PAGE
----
WCF Service Contracts And Operation Contracts

Basically a WCF Contract is an agreement between the two parties, in other words a Service and a Client. In Windows Communication Foundation, contracts can be categorized as behavioral or structural.

Behavioral Contracts

  • The ServiceContract attribute marks a type as a Service Contract that contains operations.
  • OperationContract attribute marks the operations that will be exposed.
  • FaultContract defines what errors are raised by the service being exposed.

Structural Contracts

  • The DataContract attribute defines the types that will be moved between the parties.
  • The MessageContract attribute defines the structure of the SOAP message.
In this WCF Tutorial, we will discuss and implement contracts in Windows Communication Foundation using a step-by-step approach with practical examples.

Service Contract and Operation Contract

A Service Contract basically describes the operations a service exposes to another party (in other words a client). We can map a WCF Service Contract to a Web Service Description Language (WSDL).
It's recommended to apply the ServiceContract attribute to an interface, although it can be applied to a class as well. Applying it to an interface provides us a clear separation of contract and its implementation.
Service Contract  
It describes:
  • What operations are exposed by the service
  • Platform independent description of the interface as well as methods of our service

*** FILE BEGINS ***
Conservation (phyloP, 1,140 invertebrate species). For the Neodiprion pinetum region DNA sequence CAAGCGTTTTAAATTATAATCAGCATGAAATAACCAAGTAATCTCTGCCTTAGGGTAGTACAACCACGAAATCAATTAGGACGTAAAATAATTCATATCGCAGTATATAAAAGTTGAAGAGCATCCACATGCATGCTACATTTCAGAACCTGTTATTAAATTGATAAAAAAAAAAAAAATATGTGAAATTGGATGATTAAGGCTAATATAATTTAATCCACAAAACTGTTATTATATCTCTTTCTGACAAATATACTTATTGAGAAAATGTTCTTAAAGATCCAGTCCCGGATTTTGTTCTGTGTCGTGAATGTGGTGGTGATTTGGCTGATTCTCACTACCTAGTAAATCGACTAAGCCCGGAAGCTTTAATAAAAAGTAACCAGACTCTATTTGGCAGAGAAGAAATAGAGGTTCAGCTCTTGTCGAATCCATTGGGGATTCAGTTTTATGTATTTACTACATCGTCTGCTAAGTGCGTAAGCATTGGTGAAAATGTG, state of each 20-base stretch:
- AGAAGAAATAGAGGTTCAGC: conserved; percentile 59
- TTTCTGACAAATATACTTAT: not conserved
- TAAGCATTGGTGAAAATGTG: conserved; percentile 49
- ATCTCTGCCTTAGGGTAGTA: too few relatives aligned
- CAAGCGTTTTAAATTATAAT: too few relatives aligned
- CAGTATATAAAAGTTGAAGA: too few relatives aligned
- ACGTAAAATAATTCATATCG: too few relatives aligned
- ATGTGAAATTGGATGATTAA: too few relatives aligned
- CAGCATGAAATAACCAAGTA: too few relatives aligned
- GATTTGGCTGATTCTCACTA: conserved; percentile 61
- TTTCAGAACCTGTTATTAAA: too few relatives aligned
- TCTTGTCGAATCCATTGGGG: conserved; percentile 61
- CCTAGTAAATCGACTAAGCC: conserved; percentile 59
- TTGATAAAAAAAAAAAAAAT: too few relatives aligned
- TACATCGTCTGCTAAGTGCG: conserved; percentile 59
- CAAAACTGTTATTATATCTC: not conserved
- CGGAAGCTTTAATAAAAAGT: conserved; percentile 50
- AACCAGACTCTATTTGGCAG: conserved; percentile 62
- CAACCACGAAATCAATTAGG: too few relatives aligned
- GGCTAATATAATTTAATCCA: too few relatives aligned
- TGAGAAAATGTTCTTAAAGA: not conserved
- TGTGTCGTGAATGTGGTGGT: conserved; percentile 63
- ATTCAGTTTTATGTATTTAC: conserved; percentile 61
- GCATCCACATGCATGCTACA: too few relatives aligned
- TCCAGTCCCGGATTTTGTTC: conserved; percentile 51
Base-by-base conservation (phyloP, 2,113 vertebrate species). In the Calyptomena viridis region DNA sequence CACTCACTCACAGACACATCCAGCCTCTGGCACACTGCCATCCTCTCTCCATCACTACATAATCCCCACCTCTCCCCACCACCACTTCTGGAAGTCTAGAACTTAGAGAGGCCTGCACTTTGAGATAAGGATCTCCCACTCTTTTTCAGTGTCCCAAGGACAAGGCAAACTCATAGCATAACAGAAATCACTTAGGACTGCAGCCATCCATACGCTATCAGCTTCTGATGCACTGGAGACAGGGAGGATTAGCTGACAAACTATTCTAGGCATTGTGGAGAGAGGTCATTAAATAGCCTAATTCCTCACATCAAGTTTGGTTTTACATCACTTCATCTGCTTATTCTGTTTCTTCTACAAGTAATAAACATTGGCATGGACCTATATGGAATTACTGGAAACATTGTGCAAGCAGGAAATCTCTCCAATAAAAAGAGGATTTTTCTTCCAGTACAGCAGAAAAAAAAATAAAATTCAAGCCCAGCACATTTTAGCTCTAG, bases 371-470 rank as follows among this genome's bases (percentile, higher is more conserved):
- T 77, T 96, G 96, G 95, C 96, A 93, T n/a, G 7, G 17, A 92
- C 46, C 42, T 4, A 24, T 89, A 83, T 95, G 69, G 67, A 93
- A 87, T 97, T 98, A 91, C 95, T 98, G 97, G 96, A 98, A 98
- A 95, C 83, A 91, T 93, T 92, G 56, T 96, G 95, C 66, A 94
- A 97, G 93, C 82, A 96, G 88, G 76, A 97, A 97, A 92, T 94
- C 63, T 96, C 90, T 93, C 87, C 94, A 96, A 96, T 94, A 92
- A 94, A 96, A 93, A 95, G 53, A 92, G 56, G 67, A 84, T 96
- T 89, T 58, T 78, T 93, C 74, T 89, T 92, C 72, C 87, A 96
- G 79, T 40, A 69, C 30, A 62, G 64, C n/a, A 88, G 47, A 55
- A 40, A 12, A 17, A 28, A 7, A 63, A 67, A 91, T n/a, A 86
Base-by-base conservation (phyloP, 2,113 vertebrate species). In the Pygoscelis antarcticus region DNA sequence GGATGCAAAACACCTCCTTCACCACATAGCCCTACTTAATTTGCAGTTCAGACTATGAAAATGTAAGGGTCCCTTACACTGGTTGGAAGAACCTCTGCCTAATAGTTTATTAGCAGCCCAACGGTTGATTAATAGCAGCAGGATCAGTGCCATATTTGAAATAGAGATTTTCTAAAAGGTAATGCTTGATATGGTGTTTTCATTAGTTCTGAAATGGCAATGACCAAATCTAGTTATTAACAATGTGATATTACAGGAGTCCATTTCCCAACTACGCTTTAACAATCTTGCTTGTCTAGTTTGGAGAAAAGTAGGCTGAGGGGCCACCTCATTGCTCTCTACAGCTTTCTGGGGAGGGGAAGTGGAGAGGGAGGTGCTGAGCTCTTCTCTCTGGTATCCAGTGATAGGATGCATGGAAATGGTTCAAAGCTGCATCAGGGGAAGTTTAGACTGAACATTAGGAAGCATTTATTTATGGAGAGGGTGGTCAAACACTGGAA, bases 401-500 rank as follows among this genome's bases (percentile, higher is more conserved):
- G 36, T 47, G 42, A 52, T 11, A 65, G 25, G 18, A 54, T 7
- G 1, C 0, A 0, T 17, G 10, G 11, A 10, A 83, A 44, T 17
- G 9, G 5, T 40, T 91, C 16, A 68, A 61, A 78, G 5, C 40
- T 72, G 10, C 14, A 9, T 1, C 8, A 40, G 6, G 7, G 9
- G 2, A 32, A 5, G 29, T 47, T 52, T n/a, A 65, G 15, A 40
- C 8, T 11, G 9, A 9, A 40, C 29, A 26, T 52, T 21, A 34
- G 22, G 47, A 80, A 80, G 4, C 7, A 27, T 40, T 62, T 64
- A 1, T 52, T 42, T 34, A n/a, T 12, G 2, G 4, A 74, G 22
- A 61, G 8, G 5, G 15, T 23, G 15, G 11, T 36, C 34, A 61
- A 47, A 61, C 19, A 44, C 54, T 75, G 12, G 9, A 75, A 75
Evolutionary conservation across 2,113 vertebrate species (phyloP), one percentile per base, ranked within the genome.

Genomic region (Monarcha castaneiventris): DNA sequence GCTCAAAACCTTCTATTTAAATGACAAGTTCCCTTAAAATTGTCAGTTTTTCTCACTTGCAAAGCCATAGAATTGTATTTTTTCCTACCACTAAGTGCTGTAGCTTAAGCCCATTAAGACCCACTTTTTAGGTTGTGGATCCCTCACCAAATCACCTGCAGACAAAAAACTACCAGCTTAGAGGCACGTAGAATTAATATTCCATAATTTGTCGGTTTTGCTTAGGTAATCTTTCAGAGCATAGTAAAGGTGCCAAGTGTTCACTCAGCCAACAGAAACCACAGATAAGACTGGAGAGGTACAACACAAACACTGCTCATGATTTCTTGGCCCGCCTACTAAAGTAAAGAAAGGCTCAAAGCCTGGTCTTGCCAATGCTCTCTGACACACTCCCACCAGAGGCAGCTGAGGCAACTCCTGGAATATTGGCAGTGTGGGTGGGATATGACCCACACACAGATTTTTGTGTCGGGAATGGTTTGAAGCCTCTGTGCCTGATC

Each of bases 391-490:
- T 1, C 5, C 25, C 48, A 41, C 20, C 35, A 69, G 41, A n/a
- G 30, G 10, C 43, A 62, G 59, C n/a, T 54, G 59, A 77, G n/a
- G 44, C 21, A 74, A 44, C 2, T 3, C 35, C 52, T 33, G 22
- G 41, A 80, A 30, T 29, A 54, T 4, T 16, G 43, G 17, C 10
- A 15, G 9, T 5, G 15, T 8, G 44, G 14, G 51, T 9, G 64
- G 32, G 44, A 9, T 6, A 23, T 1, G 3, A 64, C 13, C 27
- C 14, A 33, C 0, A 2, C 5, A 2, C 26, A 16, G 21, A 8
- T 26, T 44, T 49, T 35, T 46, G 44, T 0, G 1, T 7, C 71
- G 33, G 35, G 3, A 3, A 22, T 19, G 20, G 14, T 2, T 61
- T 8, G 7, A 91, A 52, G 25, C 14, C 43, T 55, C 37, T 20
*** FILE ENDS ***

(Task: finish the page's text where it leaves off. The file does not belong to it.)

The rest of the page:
• A Message Exchange Pattern (MEP) between the parties, in other words Request/Response, One-Way or Duplex. Please follow here for a detailed description of MEPs.
To define a Service Contract, we will apply the ServiceContract attribute to a .NET Interface and OperationContract attribute to methods as follows:
  1. [ServiceContract]  
  2. interface ISimpleService  
  3. {  
  4.      [OperationContract]  
  5.      string SimpleOperation();  
  6. }  
  7. class SimpleService  :  ISimpleService  
  8. {  
  9.        public string SimpleOperation()  
  10.        {  
  11.             return "Simple Operation Result";  
  12.         }  
  13. }  
In the code above, we used the ServiceContract attribute to mark ISimpleService (an interface) as a Service Contract and the OperationContract attribute to the method "SimpleOperation". Also provided an implementation class "SimpleService".
Note: The ServiceContract attribute is not inherited, in other words if we are defining another interface/class as a Service Contract inheriting from ISimpleContract, we still need to explicitly mark it with the ServiceContract attribute.
In the preceding example, we use a ServiceContract attribute without any parameter but we can pass parameters also like Name, Namespace, ConfigurationName, ProtectionLevel, SessionMode and so on as follows:
  1. [ServiceContract(Name = "MySimpleService")]  
  2. interface ISimpleService  
  3. {  
  4.     [OperationContract]  
  5.     string SimpleOperation();  
  6. }

Similar Articles